Many people are unaware of the consequences of trying to bring popular Kinder Surprise into the United States. In addition to having the egg itself confiscated, tourists can expect a hefty fine of several to several thousand dollars. Why has one of the largest countries in the world issued a crusade against chocolate eggs?
The United States law called the Food, Drug and Cosmetic Act prohibits the marketing of food products that contain a hidden inedible product. This means that a wedding cake with a plastic figurine standing on top is acceptable, but a cake with a hidden surprise that you have to get to by cutting out pieces of it is not. However, the bill was in response not to plastic toys hidden in cakes but to a tragedy that occurred in 1937 when more than 100 people died as a result of mass poisoning from a poorly prepared drug. In 1937, a product called Sulfanilamide Elixir was introduced to pharmacies. Diethylene glycol, a substance now used in antifreeze, among others, was used to dilute the substance. Glycol is toxic to the body. Unfortunately, drugs and food products were not subjected to as rigorous testing as they are today, because there were only laws prohibiting the use of drugs in their manufacture. Unaware of the toxicity of this substance, a chemist mixed an antibiotic with glycol and flavored it with raspberry juice. As a result of consumption of the preparation in 15 states at least 100 people died, including children. This caused a huge public outcry. The owner of the company added fuel to the fire by stating that he was not responsible for the deaths because he did not know about the product’s toxicity. The chemist responsible for the formula committed suicide.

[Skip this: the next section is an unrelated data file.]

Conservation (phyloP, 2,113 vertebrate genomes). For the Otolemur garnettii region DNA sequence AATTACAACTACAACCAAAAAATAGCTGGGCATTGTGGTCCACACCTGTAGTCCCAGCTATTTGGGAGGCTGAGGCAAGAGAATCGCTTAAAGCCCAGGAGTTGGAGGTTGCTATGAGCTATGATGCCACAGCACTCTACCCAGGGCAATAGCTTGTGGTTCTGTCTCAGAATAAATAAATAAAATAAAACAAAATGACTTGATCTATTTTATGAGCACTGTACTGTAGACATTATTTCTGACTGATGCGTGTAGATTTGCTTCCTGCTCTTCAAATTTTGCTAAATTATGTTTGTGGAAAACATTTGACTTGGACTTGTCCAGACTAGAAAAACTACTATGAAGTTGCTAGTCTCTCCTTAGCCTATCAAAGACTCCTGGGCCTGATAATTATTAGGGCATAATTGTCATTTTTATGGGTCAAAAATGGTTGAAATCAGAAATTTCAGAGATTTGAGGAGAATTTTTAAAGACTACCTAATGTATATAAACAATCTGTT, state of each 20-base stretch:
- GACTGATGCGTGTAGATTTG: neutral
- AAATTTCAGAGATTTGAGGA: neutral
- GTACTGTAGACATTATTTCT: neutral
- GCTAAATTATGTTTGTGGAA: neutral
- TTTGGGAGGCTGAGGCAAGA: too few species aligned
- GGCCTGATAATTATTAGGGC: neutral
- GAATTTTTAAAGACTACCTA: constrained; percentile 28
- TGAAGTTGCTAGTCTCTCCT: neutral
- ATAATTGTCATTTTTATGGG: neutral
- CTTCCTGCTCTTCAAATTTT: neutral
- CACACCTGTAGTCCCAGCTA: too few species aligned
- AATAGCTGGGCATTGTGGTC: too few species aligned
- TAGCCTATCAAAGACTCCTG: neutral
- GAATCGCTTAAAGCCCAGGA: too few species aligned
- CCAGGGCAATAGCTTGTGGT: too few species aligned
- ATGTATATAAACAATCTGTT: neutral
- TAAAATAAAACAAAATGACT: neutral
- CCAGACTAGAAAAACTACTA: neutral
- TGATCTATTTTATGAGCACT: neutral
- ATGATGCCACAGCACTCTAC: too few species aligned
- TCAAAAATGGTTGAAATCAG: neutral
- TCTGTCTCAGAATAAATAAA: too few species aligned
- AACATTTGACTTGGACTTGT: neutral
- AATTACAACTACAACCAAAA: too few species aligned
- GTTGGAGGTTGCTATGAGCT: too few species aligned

In response to these events, the U.S. Senate passed a law that imposed a host of obligations on manufacturers of drugs, cosmetics and food products. The law is still in effect today. No one knew at the time that it would threaten the tiny toys hidden in chocolate eggs in the future.
Why isn’t anyone trying to change in terms of the unfortunate eggs? This is where the free market comes into play. In 1997, Nestle tried to launch a product in the US that was their answer to Kinder surprise egg. The product was called Nestle Magic and was a chocolate ball with a Disney toy hidden inside. Nestle armed with lawyers tried to challenge the position of the FDA (Food and Drug Administration), the representatives of which believed that the toy was unsafe. Nestle began lobbying the Senate to change the controversial law. However, it turned out that their competitor, Mars, was doing the same thing, only against them. Mars initially denied any involvement in the case, but it later emerged that the company was funding the case against Nestle. Successfully. Nestle lost. And because there is a law of precedent in the U.S., any company trying to introduce a similar product stands to lose in advance.
Kinder didn’t give up trying to bring eggs to the US market and thus Kinder Joy was created. This is an attempt to get around the act by selling an egg consisting of two halves. One half of the egg is filled chocolate and the other half hides a surprise toy. At the moment, it is the closest substitute for the iconic eggs in the US market.